California’s initiative process can be both a wonderfully democratic and perilously dumb way to make law. On no issue could that be more true than the proposed initiative to shut down nuclear power in the state. The initiative would shut down the Diablo Canyon and San Onofre nuclear plants until the federal government approves a permanent disposal site for nuclear waste. The issue is scientifically, environmentally and economically complex, and tangled with powerful emotions. Between the facts and those feelings, guess which will have more influence on the choice people make? Is that a wise way to make policy on something with such huge implications for human and environmental health?
Mountains of evidence from both scientific research and our everyday experiences make inescapably clear that risk perception is subjective. It is an instinctive process that relies on emotional and social cues and mental shortcuts for decision-making rather than an objective open-minded analysis of the facts. It is a process that sometimes leads us to worry more than the evidence warrants and sometimes less than the evidence warns — a phenomenon I call the perception gap.
The anti-nuclear initiative is a clarion example. Particularly among baby boomers, our nuclear fears are rooted in existential Cold War worries about nuclear weapons, which transitioned into fear of nuclear fallout from weapons testing , which transitioned into environmental concerns. Beyond that stigmatizing past, nuclear radiation bears many of the psychological characteristics that research has found make any risk scarier.
We’re more afraid of risks imposed on us than those we choose, which is why medical radiation is accepted but nuclear power radiation isn’t.
The more pain and suffering they cause, the more afraid we are of risks, and nuclear radiation is associated with cancer, even though studies of the survivors of Hiroshima and Nagasaki have firmly established that this form of radiation is a much weaker carcinogen than most people realize. The high doses and prolonged exposures from those explosions raised the cancer death toll among survivors who were within two miles of the explosions by only about half of 1%, according to the Radiation Effects Research Foundation, which coordinates the now 65-year-long epidemiological study of these survivors.
Nuclear radiation is undetectable to our senses, which leaves us without the ability to protect ourselves, and powerlessness and lack of control also make any risk scarier.
Many people don’t trust the Nuclear Regulatory Commission, and lack of trust in the organization that is supposed to protect you fuels fear too.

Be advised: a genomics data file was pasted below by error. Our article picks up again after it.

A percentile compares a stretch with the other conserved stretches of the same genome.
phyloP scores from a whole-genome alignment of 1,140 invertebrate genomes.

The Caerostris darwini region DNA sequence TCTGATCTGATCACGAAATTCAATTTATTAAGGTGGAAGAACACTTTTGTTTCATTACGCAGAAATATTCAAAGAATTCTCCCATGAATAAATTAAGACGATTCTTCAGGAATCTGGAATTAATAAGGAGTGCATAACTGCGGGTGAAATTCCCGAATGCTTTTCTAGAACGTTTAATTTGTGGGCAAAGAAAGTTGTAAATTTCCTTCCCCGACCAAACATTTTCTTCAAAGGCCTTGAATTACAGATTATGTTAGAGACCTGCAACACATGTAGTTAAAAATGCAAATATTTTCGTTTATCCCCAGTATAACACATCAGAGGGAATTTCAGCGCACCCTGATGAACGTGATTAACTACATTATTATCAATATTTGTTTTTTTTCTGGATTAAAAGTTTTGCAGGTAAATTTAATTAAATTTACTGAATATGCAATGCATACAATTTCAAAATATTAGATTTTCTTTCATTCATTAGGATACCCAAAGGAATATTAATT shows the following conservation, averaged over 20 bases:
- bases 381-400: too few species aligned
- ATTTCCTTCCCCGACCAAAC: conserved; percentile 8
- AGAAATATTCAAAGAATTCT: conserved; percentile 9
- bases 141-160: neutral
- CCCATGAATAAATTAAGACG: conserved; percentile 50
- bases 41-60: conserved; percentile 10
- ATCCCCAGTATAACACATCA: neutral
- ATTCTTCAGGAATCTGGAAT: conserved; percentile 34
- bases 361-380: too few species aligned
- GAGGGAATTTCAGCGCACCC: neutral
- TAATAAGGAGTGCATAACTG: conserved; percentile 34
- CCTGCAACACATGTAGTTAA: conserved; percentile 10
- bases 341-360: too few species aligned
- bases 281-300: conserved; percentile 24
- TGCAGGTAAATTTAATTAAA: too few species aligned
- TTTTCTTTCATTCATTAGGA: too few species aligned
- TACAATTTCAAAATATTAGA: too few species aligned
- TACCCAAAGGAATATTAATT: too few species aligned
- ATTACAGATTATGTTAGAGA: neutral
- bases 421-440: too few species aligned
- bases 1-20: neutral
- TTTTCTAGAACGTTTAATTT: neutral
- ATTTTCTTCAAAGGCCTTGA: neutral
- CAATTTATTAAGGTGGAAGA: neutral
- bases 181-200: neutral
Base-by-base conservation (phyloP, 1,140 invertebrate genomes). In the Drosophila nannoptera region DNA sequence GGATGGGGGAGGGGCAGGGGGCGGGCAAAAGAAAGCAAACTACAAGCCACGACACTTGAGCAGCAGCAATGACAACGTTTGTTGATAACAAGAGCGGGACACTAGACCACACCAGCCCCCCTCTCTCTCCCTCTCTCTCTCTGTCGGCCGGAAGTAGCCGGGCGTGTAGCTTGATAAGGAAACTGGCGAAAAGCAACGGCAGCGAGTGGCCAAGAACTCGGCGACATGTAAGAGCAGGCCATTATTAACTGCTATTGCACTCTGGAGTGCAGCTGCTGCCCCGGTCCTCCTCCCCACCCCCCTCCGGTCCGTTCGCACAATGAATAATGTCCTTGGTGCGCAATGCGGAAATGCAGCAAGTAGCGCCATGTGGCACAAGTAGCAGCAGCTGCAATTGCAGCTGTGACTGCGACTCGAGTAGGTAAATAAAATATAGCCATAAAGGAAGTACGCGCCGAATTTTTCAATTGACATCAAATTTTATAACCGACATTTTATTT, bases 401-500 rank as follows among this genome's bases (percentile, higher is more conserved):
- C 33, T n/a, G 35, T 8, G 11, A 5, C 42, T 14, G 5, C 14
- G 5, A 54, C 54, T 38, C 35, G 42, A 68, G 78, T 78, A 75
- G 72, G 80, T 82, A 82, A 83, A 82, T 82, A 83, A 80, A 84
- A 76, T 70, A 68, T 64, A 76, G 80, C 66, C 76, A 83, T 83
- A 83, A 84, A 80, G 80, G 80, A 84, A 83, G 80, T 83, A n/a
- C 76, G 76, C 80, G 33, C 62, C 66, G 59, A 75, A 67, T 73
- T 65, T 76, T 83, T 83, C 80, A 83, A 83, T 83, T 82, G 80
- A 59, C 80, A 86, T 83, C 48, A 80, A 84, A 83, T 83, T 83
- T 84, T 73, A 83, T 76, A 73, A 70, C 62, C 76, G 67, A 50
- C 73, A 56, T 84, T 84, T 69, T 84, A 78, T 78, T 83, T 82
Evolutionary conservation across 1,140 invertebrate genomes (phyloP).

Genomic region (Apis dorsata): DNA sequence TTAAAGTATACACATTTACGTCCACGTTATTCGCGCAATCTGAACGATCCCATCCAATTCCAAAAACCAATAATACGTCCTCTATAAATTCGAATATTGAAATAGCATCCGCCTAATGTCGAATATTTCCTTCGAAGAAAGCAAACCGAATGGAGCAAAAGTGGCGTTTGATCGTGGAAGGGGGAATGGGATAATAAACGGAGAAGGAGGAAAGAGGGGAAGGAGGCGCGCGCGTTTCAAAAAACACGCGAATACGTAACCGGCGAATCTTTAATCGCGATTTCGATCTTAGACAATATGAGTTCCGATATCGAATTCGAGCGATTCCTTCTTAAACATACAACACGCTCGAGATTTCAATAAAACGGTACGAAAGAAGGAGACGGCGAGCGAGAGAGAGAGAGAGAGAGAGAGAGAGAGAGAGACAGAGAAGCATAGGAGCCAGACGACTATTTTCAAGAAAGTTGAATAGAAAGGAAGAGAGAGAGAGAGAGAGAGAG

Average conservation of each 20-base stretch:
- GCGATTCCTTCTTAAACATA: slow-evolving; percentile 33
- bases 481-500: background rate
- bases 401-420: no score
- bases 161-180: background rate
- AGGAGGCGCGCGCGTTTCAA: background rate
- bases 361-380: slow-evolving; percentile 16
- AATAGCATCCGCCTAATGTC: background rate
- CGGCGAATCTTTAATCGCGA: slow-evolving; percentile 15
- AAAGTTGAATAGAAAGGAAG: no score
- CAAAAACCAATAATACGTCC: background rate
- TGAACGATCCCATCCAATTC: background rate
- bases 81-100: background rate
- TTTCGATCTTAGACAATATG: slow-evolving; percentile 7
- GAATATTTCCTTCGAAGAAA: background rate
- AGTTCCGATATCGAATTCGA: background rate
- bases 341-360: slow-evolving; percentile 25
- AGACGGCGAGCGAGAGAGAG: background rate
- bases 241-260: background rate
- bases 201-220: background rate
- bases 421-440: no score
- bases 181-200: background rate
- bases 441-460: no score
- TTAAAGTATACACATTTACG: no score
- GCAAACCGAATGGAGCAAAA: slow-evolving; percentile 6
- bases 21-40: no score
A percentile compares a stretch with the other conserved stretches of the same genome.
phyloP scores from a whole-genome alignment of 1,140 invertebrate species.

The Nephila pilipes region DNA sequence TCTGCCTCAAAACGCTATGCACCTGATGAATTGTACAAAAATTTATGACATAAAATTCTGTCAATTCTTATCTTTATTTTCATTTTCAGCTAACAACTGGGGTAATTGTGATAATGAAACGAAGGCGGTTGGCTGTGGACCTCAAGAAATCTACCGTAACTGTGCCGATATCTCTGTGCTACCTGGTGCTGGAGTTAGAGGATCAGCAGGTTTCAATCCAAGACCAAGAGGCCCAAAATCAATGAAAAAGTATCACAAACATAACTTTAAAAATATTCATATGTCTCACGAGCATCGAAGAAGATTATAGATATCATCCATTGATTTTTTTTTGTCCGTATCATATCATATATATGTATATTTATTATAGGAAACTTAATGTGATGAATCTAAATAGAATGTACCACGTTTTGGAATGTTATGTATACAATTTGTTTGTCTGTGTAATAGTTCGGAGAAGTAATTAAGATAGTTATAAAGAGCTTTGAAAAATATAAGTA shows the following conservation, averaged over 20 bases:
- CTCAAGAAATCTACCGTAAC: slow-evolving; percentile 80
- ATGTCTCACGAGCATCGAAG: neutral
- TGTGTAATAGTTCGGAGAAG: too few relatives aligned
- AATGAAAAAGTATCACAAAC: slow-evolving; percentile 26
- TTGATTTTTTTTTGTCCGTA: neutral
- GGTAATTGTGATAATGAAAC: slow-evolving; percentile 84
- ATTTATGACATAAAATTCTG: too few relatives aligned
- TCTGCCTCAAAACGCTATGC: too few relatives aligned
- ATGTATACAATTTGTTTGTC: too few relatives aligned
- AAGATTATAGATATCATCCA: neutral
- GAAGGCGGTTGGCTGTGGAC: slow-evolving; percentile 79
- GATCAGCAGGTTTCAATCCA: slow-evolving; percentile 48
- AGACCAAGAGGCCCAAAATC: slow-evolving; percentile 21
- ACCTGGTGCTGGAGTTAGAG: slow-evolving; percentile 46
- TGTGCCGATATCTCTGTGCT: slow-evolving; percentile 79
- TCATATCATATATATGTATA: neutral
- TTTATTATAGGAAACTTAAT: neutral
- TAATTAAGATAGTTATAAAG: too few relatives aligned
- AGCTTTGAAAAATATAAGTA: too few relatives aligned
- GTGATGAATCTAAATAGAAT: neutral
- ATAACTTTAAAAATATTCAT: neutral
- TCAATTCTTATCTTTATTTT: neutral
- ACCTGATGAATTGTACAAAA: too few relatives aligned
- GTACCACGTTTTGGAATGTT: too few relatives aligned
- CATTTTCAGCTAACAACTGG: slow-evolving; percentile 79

On top of those “risk perception factors,” nuclear energy is associated with industry and capitalism and institutions of economic and political power that some feel are responsible for an unfair society, one in which a few have most of the control and the rest are stuck lower on an economic and social class hierarchy too rigid to give everyone a fair shot. Many of the people who fight for that fairer world are more likely to be environmentalists because environmental damage is seen as caused by a few — the people in control of business and industry — while it unfairly jeopardizes all. Nuclear power triggers those feelings too.
That’s a deep pile of emotional baggage that will play a powerful role in the decision California voters may be asked to make if the initiative petition gains enough signatures by Monday to get on the November ballot. It will be hard for people with all those very real and valid feelings to accept that nuclear power has pros as well as cons.
Compared with its real but weak cancer risk, nuclear power emits no particulates, which are emitted from coal-fired power plants and which sicken and kill thousands of Americans each year, according to the National Academy of Sciences. Given the profound threat of climate change, it’s a huge plus that nuclear power generation emits practically no greenhouse gases.
And nuclear waste — which is carcinogenic at the same weak level as most nuclear radiation exposures — can be permanently stored. The Finns are close to opening a permanent repository. The Swedes aren’t far behind. The Obama administration’s commission on nuclear waste just recommended that the U.S. adopt parts of the Finnish-Swedish model, particularly the part giving local communities the final say over whether to host such a facility.
It is likely that if you are opposed to nuclear power, you had a negative reaction to that last paragraph, even viscerally negative. That’s my point: to note how easily our emotions can interfere with our ability to be analytical thinkers on complex issues.
This essay is not about nuclear power. It is a suggestion that we need to recognize the dangers of the perception gap, and how our emotional, instinctive, subjective risk perception can lead to judgments — in our personal daily lives and on initiative petitions and other forms of policymaking — that can do us more harm than good. Coming to grips with the flaws of risk perception is the first step toward avoiding its risks.
David Ropeik, an instructor at Harvard University and the author of “How Risky Is It, Really? Why Our Fears Don’t Always Match the Facts,” consults on communicating about risks.